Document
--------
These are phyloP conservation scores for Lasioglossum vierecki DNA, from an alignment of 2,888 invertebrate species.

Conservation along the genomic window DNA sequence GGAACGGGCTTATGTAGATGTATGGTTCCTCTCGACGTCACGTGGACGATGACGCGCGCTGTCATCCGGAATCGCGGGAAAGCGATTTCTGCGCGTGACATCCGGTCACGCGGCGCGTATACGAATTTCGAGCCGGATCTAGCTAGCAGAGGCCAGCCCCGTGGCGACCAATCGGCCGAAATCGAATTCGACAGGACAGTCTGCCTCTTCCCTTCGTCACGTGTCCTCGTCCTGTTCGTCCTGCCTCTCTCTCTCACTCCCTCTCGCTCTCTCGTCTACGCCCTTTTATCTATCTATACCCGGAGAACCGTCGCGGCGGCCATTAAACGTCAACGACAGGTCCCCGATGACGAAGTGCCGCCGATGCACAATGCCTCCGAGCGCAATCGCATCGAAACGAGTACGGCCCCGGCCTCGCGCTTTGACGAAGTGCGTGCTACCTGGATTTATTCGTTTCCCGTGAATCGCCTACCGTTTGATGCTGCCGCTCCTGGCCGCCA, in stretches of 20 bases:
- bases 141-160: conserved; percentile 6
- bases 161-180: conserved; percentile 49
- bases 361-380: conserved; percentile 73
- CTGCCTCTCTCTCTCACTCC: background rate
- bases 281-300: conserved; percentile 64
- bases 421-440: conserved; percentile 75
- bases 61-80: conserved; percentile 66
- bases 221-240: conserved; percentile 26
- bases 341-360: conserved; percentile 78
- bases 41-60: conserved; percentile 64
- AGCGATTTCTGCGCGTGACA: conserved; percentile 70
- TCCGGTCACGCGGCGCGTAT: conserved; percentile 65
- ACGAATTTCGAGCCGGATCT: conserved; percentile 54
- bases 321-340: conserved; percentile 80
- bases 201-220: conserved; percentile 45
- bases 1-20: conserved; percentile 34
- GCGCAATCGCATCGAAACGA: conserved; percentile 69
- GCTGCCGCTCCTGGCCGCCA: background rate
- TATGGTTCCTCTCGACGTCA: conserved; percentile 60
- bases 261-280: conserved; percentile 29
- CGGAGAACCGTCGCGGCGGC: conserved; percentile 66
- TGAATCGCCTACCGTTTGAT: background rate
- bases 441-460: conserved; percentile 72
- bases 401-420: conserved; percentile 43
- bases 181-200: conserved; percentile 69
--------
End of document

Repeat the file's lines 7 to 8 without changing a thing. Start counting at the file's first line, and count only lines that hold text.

- bases 281-300: conserved; percentile 64
- bases 421-440: conserved; percentile 75